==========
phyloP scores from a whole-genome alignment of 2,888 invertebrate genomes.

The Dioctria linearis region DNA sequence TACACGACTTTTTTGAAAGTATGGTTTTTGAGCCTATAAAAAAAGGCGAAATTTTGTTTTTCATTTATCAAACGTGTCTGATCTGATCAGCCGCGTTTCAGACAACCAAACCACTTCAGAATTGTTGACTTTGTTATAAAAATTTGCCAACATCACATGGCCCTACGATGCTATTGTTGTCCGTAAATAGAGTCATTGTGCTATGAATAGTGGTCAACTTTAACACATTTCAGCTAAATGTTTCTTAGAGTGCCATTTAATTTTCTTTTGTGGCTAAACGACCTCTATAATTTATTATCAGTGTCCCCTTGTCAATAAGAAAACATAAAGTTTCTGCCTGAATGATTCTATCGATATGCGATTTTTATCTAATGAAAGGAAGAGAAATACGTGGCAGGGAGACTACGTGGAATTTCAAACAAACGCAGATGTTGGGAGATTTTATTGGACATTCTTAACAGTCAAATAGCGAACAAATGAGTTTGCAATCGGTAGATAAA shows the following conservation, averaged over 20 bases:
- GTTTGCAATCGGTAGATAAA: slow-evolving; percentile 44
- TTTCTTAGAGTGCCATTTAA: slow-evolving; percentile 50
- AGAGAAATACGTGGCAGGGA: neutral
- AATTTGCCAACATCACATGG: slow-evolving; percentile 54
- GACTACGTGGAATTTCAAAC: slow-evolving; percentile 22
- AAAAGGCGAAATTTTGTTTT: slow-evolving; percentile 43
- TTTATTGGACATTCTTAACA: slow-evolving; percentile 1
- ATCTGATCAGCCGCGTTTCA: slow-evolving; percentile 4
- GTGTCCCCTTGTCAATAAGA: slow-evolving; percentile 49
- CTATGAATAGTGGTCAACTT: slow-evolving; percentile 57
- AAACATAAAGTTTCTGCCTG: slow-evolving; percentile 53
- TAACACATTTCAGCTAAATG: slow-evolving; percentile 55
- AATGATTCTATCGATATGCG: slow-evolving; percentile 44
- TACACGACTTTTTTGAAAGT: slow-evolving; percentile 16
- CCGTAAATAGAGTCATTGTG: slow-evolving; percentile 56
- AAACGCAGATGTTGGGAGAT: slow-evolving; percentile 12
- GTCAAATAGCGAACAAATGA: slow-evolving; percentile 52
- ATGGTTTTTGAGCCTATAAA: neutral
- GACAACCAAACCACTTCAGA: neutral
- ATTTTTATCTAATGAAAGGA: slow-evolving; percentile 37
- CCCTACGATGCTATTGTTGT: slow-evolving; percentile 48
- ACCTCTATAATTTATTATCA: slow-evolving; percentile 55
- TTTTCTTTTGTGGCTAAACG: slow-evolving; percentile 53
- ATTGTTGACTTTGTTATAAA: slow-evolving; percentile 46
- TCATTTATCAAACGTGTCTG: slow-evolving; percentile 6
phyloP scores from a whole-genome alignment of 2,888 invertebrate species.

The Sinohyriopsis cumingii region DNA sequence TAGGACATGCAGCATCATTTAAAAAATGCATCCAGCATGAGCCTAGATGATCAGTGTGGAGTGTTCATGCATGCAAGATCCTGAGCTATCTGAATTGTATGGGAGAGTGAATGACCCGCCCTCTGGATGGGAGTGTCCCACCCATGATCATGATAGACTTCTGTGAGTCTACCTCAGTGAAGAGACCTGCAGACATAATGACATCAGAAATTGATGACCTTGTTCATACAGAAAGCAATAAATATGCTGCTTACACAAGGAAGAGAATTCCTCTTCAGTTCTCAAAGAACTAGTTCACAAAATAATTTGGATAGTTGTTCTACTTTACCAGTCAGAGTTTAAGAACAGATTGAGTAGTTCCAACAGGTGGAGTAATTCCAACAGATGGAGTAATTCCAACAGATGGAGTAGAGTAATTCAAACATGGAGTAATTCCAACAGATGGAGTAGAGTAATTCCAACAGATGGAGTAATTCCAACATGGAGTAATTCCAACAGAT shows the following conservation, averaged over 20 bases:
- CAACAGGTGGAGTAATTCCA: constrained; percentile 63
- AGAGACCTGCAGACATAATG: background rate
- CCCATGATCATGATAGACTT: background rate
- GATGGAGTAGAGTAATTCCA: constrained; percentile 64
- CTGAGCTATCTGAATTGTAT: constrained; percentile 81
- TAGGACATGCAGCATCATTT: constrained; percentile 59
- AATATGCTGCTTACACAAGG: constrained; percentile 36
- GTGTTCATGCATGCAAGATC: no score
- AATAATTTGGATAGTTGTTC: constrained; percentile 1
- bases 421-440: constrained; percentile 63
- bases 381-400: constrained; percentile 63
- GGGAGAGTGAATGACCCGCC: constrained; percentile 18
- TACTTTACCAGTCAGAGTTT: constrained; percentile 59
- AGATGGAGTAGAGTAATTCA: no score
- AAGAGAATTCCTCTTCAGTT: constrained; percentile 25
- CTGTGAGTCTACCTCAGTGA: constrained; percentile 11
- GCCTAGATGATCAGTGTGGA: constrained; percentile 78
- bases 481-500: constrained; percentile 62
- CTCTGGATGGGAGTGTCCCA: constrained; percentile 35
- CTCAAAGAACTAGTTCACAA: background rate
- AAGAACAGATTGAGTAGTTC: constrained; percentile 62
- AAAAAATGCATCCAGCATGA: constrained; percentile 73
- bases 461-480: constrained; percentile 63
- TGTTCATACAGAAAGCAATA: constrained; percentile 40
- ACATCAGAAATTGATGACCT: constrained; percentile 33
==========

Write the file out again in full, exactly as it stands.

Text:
phyloP scores from a whole-genome alignment of 2,888 invertebrate genomes.

The Dioctria linearis region DNA sequence TACACGACTTTTTTGAAAGTATGGTTTTTGAGCCTATAAAAAAAGGCGAAATTTTGTTTTTCATTTATCAAACGTGTCTGATCTGATCAGCCGCGTTTCAGACAACCAAACCACTTCAGAATTGTTGACTTTGTTATAAAAATTTGCCAACATCACATGGCCCTACGATGCTATTGTTGTCCGTAAATAGAGTCATTGTGCTATGAATAGTGGTCAACTTTAACACATTTCAGCTAAATGTTTCTTAGAGTGCCATTTAATTTTCTTTTGTGGCTAAACGACCTCTATAATTTATTATCAGTGTCCCCTTGTCAATAAGAAAACATAAAGTTTCTGCCTGAATGATTCTATCGATATGCGATTTTTATCTAATGAAAGGAAGAGAAATACGTGGCAGGGAGACTACGTGGAATTTCAAACAAACGCAGATGTTGGGAGATTTTATTGGACATTCTTAACAGTCAAATAGCGAACAAATGAGTTTGCAATCGGTAGATAAA shows the following conservation, averaged over 20 bases:
- GTTTGCAATCGGTAGATAAA: slow-evolving; percentile 44
- TTTCTTAGAGTGCCATTTAA: slow-evolving; percentile 50
- AGAGAAATACGTGGCAGGGA: neutral
- AATTTGCCAACATCACATGG: slow-evolving; percentile 54
- GACTACGTGGAATTTCAAAC: slow-evolving; percentile 22
- AAAAGGCGAAATTTTGTTTT: slow-evolving; percentile 43
- TTTATTGGACATTCTTAACA: slow-evolving; percentile 1
- ATCTGATCAGCCGCGTTTCA: slow-evolving; percentile 4
- GTGTCCCCTTGTCAATAAGA: slow-evolving; percentile 49
- CTATGAATAGTGGTCAACTT: slow-evolving; percentile 57
- AAACATAAAGTTTCTGCCTG: slow-evolving; percentile 53
- TAACACATTTCAGCTAAATG: slow-evolving; percentile 55
- AATGATTCTATCGATATGCG: slow-evolving; percentile 44
- TACACGACTTTTTTGAAAGT: slow-evolving; percentile 16
- CCGTAAATAGAGTCATTGTG: slow-evolving; percentile 56
- AAACGCAGATGTTGGGAGAT: slow-evolving; percentile 12
- GTCAAATAGCGAACAAATGA: slow-evolving; percentile 52
- ATGGTTTTTGAGCCTATAAA: neutral
- GACAACCAAACCACTTCAGA: neutral
- ATTTTTATCTAATGAAAGGA: slow-evolving; percentile 37
- CCCTACGATGCTATTGTTGT: slow-evolving; percentile 48
- ACCTCTATAATTTATTATCA: slow-evolving; percentile 55
- TTTTCTTTTGTGGCTAAACG: slow-evolving; percentile 53
- ATTGTTGACTTTGTTATAAA: slow-evolving; percentile 46
- TCATTTATCAAACGTGTCTG: slow-evolving; percentile 6
phyloP scores from a whole-genome alignment of 2,888 invertebrate species.

The Sinohyriopsis cumingii region DNA sequence TAGGACATGCAGCATCATTTAAAAAATGCATCCAGCATGAGCCTAGATGATCAGTGTGGAGTGTTCATGCATGCAAGATCCTGAGCTATCTGAATTGTATGGGAGAGTGAATGACCCGCCCTCTGGATGGGAGTGTCCCACCCATGATCATGATAGACTTCTGTGAGTCTACCTCAGTGAAGAGACCTGCAGACATAATGACATCAGAAATTGATGACCTTGTTCATACAGAAAGCAATAAATATGCTGCTTACACAAGGAAGAGAATTCCTCTTCAGTTCTCAAAGAACTAGTTCACAAAATAATTTGGATAGTTGTTCTACTTTACCAGTCAGAGTTTAAGAACAGATTGAGTAGTTCCAACAGGTGGAGTAATTCCAACAGATGGAGTAATTCCAACAGATGGAGTAGAGTAATTCAAACATGGAGTAATTCCAACAGATGGAGTAGAGTAATTCCAACAGATGGAGTAATTCCAACATGGAGTAATTCCAACAGAT shows the following conservation, averaged over 20 bases:
- CAACAGGTGGAGTAATTCCA: constrained; percentile 63
- AGAGACCTGCAGACATAATG: background rate
- CCCATGATCATGATAGACTT: background rate
- GATGGAGTAGAGTAATTCCA: constrained; percentile 64
- CTGAGCTATCTGAATTGTAT: constrained; percentile 81
- TAGGACATGCAGCATCATTT: constrained; percentile 59
- AATATGCTGCTTACACAAGG: constrained; percentile 36
- GTGTTCATGCATGCAAGATC: no score
- AATAATTTGGATAGTTGTTC: constrained; percentile 1
- bases 421-440: constrained; percentile 63
- bases 381-400: constrained; percentile 63
- GGGAGAGTGAATGACCCGCC: constrained; percentile 18
- TACTTTACCAGTCAGAGTTT: constrained; percentile 59
- AGATGGAGTAGAGTAATTCA: no score
- AAGAGAATTCCTCTTCAGTT: constrained; percentile 25
- CTGTGAGTCTACCTCAGTGA: constrained; percentile 11
- GCCTAGATGATCAGTGTGGA: constrained; percentile 78
- bases 481-500: constrained; percentile 62
- CTCTGGATGGGAGTGTCCCA: constrained; percentile 35
- CTCAAAGAACTAGTTCACAA: background rate
- AAGAACAGATTGAGTAGTTC: constrained; percentile 62
- AAAAAATGCATCCAGCATGA: constrained; percentile 73
- bases 461-480: constrained; percentile 63
- TGTTCATACAGAAAGCAATA: constrained; percentile 40
- ACATCAGAAATTGATGACCT: constrained; percentile 33